Bury Tomorrow‘s 2018 album ‘Black Flame’ was phenomenal. It was the band’s third consecutive UK Top 40 album. The band hail from the UK and are comprised of Dani Winter-Bates on vocals, Jason Cameron on vocals/rhythm guitar, Kristan Dawson on lead guitar, backing vocals, Davyd Winter-Bates on bass and Adam Jackson on drums.
They are a fearsome mix of brutal Death Metal with a huge mixer of melodic vignettes. They are very technical, but never forget that hooks need to be applied also.
‘Cannibal’ sees the band take another step upwards. To record it, the band reunited with ‘Black Flame’ producer Dan Weller (Enter Shikari, Young Guns), while mixing and mastering was completed by Adam “Nolly” Getgood and Ermin Hamidovic, the team behind Architects’ ‘Holy Hell’.
The result is Bury Tomorrow’s trademark album of brutal beauty. The discussion of mental health permeates the whole record. Dani Winter-Bases has opened up explicitly in the lyrics about his own experiences. “This album is for me as well as for the fans,” says Dani. When Dani began writing the concepts for ‘Cannibal’, while he had penned tracks about his mental health before, this time things were different. Dropping all metaphors and opaque sentiments, he’s addressed things head on.
“The normalization of mental health is what saves lives. I want people to see the light in the dark. If they delve into that they can find solace in the discussion, the normalization, the positive action by discussing this.”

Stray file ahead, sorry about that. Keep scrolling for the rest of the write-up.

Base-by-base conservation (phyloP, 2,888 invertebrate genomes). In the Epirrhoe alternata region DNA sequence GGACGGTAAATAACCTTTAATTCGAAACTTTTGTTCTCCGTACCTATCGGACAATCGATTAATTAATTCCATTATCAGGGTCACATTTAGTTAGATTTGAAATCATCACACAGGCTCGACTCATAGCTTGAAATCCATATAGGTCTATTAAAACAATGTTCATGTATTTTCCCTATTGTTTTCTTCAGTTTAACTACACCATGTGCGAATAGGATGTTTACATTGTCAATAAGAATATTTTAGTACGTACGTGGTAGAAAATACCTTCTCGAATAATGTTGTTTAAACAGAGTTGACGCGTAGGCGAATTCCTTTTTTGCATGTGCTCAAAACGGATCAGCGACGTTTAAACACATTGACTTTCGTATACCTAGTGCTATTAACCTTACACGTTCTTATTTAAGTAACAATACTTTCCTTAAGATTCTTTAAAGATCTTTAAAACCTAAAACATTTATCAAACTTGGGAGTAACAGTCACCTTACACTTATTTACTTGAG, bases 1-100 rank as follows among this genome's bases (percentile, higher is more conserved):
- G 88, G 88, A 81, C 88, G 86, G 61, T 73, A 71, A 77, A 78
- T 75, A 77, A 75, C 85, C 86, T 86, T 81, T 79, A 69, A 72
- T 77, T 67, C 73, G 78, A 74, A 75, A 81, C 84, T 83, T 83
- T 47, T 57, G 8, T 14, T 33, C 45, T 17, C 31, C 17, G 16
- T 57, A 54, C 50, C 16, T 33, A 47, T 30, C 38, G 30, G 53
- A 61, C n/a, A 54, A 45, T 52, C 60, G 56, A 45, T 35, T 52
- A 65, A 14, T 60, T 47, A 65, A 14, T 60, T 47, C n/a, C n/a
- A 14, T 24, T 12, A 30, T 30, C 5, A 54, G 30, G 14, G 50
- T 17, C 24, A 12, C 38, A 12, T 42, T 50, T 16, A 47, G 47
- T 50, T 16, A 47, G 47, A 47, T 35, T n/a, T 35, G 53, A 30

The songs strong from the off. “Choke” is a superb opener, with lots of power and melody. Winter-Bates growls to perfection, whilst there is more on this album of Cameron’s clean vocals than previously. The opener shows this perfect balance with a strong performance of both vocalists. The payoff chorus is amazing and almost as good as the ‘Black Flame’ title song.
The album rips by with a blistering storm of technical riffing, tasteful solos and a pounding backbeat. The sound is as good as you would expect and the sonic punching is never less than Holyfield intensity.
There are a number of standout tracks, including the title song and the more reflective ‘Quake’ where Cameron takes the majority of the singing and Winter-Bates moves into the chorus. It works extraordinarily way, especially if you listen through headphones. I love this direction!
“Gods and Machines” is very rhythmic as well and almost has a rap feel to some of the verses. The one observation here is that the drums on this don’t punch quite as much.
Overall, this album will be making its way up my top ten of 2020 and I really love the progression that the band is showing – there is no way tomorrow will be buried very soon for these guys!